Government-Employed Vets Are Getting Payless Paychecks As The Shutdown Drags On
About 31 percent of the federal workforce is made up of veterans, and the federal government is the nation's largest employer of disabled veterans
Toby Hauck, an Air Force veteran and air traffic controller in Chicago, said he received a paycheck from the government Thursday — minus the money.
“We're getting to see pay stubs with nothing but zeros on them,” said Hauck, one of several hundred air traffic controllers in the Chicago area working without pay during the partial shutdown, now in its 20th day, that has affected nine federal departments and several smaller agencies.
Hauck, one of thousands of veterans feeling the shutdown's impact, said the Leave and Earnings Statement sent to his bank had “all zeros” under the heading “Net Pay.”
“It's a tough time out here right now, a lot of uncertainty on what to do next,” he said of the back-and-forth between Congress and the White House on resolving the impasse, which centers on the $5.7 billion President Donald Trump has demanded for the southern border wall.
Ed Canales, a 100 percent-disabled veteran and Bureau of Prisons worker in California, said, “It's getting to crunch time” for the estimated 800,000 federal workers who have either been furloughed or are working without pay.
Canales, a former Army specialist and Desert Storm veteran, said, “We've got a lot of young kids coming back from Iraq and Syria” who now have federal jobs. “They have low pay as it is, and now they're being denied a check.”
“You can get into a deep depression” over the situation, he added.
“God forbid, I start getting the phone calls I dread,” said Canales, a union representative who echoed the fears of other federal union officials that veterans under financial stress would harm themselves.
“Right now, our veterans are standing on a cliff,” said Will Attig, a former Army sergeant and Iraq veteran.
“One of the leading causes of veterans suicide is financial insecurity,” said Attig, executive director of the Union Veterans Council of the AFL-CIO.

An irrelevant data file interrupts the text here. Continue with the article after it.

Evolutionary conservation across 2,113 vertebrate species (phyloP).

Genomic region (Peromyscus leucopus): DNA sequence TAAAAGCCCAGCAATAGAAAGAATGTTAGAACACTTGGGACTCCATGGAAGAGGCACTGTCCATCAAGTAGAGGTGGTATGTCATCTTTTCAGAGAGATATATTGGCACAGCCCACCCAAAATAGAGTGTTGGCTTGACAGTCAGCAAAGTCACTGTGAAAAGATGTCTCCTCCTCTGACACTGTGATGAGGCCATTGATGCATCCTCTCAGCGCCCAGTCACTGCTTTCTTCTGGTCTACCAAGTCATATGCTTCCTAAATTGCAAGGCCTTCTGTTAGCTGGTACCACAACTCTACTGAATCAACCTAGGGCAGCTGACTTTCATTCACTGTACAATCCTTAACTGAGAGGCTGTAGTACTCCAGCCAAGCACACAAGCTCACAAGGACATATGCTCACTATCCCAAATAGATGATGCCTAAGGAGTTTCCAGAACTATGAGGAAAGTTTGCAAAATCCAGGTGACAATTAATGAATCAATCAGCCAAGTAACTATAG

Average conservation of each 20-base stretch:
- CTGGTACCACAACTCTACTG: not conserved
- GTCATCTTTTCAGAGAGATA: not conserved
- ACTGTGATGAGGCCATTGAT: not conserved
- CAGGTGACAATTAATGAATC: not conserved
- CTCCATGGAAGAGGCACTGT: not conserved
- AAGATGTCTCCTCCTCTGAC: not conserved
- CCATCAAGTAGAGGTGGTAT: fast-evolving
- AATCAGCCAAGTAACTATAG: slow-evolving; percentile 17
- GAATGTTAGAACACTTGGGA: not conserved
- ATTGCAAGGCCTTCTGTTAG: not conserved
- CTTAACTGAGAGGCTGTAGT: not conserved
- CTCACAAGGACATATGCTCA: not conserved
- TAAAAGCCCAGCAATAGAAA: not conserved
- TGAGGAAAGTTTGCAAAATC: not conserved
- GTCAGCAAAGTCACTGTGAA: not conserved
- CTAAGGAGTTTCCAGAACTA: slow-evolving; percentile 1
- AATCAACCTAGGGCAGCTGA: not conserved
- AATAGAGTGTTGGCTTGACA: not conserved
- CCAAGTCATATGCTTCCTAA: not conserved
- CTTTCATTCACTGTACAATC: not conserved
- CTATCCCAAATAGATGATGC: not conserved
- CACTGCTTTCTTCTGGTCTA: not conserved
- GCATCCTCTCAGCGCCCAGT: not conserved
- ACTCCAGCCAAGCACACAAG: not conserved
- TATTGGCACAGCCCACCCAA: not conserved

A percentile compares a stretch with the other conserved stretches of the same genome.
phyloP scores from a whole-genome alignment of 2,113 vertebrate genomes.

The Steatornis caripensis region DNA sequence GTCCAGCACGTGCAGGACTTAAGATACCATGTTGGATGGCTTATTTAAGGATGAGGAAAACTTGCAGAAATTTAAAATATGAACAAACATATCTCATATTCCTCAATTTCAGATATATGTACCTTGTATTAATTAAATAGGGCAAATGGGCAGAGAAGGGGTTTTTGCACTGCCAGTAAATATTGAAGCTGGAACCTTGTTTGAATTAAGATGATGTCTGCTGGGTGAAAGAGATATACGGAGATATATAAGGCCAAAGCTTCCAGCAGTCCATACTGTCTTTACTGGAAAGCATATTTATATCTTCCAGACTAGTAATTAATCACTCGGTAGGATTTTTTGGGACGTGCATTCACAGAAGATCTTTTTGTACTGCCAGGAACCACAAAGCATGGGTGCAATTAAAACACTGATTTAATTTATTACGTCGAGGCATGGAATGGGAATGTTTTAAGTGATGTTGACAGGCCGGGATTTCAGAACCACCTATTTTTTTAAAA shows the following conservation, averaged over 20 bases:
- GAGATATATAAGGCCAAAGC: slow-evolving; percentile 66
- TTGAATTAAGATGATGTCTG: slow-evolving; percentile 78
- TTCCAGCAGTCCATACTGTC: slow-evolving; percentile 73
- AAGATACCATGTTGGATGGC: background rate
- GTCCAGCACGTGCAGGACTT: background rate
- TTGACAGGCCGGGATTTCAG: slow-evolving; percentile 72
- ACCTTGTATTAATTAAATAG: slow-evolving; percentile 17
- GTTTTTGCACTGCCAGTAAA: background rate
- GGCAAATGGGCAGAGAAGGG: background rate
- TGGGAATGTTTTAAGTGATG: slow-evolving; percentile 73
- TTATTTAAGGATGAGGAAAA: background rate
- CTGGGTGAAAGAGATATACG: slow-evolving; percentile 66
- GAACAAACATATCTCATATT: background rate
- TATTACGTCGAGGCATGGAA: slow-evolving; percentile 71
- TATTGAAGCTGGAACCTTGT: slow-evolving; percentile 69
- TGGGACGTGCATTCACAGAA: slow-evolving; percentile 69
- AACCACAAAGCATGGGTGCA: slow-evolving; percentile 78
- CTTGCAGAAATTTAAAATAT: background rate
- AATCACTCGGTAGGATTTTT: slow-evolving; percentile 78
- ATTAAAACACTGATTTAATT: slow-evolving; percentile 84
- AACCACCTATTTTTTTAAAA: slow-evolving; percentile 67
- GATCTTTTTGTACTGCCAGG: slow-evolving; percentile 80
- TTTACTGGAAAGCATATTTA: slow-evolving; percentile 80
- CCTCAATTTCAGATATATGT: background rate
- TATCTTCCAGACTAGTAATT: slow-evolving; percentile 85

About 31 percent of the federal workforce is made up of veterans, and the federal government is the nation's largest employer of disabled veterans, he said. “It's a shame that they're being allowed to be used as pawns in a political game.”
Younger veterans just off active duty “are working paycheck to paycheck” in federal jobs, Attig said. “Some average about $500 a week, but they have good benefits and a stable job. Then this happens. They didn't realize they'd be fighting another battle when they came home.”
A move in Congress Thursday to end the stalemate shutdown failed, and Trump visited the Texas-Mexico border region the same day to underscore his case that the U.S. faces an immigration crisis that a border wall could alleviate.
The president has said he would consider declaring a national emergency, which would allow him to use funds allocated by Congress to the Defense Department for the border wall. But in his address to the nation Tuesday night, he stopped short of declaring such an emergency.
In Congress, the Senate mulled House proposals to reopen parts of the government while pushing consideration of border wall funding to a later date, but Senate Majority Leader Mitch McConnell, R-Kentucky, blocked a vote.
“Political stunts are not going to get us anywhere,” McConnell said on the Senate floor. He added that he would not allow a vote on any legislation that Trump will not sign.
This article originally appeared on Military.com
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